I believe Dropbox also allows you to revert to a previous state but I think you have to do this file by file which would be horrible if you had an Agile Keychain with hundreds of items as the Agile Keychain stores each item in its own file. If ransomware starts encrypting your local Dropbox folder then all the security in the world isn't going to help as you've authorised that computer to read and write to Dropbox.

    Does any of that help?

  • laugherlaugher
    edited February 2016

    Hi littlebobbytables,

    Yes. Your additional information is helpful.

    I think 1Password vaults are perfect targets for Ransonware. What better than to lock out someone's password vaults and never allow that person to access his own data again because access to the data is either password protected or worst, the data is encrypted with the password! And the person(s) behind the Ransonware attack don't even need to guess where your "valuable" data is. Because your password is the keys to the fiefdoms or kingdom! :)

    And yes, @brenty while a backup would sensibly deter these attempts, backups are not executed throughout the day in an enterprise and rarely are they executed against 3rd party cloud repositories. Password changes during the day would be totally lost if I were to use the password generator (which I do).

    In the absence of backups, I know Dropbox does allow you to recover data as long as no one goes into my Dropbox settings and permanently delete the files (which I think they can do). I'm not sure about recovering for iCloud storage and am guessing they have a mechanism in place to do so.

    At home, I occasionally do a backup. It sounds absolutely silly, I know. But I don't know too many homes who do regular backups. I try. Trust me, I do. Its on my to-do list. :)

    To complicate things, a regimental backup process needs to be implemented. i.e. Grandfather/Father/Son backup mechanism as an example. A simple copy of the vault (even if its automated to run at a schedule time of day, daily), could cause the backups to also replicate the Ransonware encrypted vault overwriting the previous day's backup. I would need to implement proper backup best practices at home! I wonder how many users are going to know how to do that? :)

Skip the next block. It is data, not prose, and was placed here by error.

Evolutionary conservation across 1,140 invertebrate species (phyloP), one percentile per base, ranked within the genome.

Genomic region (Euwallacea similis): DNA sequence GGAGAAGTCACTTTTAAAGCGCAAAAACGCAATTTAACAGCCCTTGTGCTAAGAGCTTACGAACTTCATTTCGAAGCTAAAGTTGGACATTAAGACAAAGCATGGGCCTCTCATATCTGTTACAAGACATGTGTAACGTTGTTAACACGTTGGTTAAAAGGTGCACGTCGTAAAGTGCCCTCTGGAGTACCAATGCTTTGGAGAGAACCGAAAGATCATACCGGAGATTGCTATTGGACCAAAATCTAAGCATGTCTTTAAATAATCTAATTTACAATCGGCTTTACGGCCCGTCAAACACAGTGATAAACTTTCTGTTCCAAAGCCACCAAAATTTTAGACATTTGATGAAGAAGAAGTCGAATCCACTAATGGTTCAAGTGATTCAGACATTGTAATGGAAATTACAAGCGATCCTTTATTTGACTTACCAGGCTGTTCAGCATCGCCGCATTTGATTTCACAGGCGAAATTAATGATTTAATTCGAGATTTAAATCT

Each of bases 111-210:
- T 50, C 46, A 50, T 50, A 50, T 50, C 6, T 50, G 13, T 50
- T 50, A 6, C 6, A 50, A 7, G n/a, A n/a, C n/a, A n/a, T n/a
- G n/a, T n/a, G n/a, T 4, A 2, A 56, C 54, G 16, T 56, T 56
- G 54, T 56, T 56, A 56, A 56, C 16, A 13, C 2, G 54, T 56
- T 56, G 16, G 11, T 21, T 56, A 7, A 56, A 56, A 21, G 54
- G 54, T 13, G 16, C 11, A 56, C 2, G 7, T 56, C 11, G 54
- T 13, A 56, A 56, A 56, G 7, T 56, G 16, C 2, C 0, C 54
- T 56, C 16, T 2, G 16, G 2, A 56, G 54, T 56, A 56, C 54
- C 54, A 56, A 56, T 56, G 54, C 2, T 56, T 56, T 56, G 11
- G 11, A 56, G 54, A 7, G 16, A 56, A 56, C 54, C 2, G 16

As for 2FA in Dropbox. I am not referring to interactive logins to Dropbox. My 1Password vault is currently being sync'ed to Dropbox without an interruption from a 2FA process.

    But what I was particularly worried about is the scenario @littlebobbytables launched into an analysis of. What happens when the Vault is encrypted and does the "damaged" vault then propagate through all my sychronized devices?

    So what you're telling me is that any Windows Phone or Windows 10 clients running 1Password would receive the Ransomware encrypted vault? Is this something AgileBits might look at "rectifying" in the future? At least bring the Windows solutions around to match the Mac/iOS/Android solutions to reduce costs in your operational support model?

    Thanks,
    Michael.

  • littlebobbytableslittlebobbytables

    Team Member
    edited February 2018

    Hi @laugher,

    So everything I stated earlier was in relation to our stable versions of 1Password, 1Password 6 for Mac and iOS, 1Password 4 for Windows and now a very new 1Password 6 for Android.

    We currently have in beta a brand new Windows client that we're, at least for now, called 1Password Windows Modern but full confession, I don't know if we've settled on the name or not. The new version of 1Password for Windows does use a database like the others, in part due to its support of 1Password for Teams (also still in beta). 1Password for Teams isn't a our attempt at a sync service as there isn't technically syncing in that sense but rather than a peer to peer mentality with password databases it's more in the line of a traditional server client model where the client interacts with the server. It used to be the case where we'd always make the statement that we never have your data and so we have nothing that can be stolen or recovered. It's mostly still true due to some massive efforts of leveraging maths in our favour where while we now technically hold a copy of the data at now point do we ever see an unencrypted copy of it and nor are we in the position to help somebody recover it no matter what pleading they do, we've made it in such a way so that mathematically we can't - it's the only way to be sure. So there is 1Password for Teams and a fairly in-depth white paper available for the curious. Brand new as of yesterday there is also 1Password Families using the same security and ideas but aimed at a very different audience. We're not walking away from people that don't want their data even in our hands but trust the product so it's more about options.

    So there is change in the winds.

    Oh and I can't see any possible way ransomware on a single machine could affect the server, in fact I wish I could find a backup service that worked like this as I'm pretty sure it would protect the user against ransomware damaging backups. That's the one big fear/requirement I have as I continue my search for a Windows backup option, one where multiple versions are retained and it's a server client model so that at no point can ransomware trample over the backup. Ideally the software or service is very reasonably price too as it's for a charity (and when are they not strapped for cash).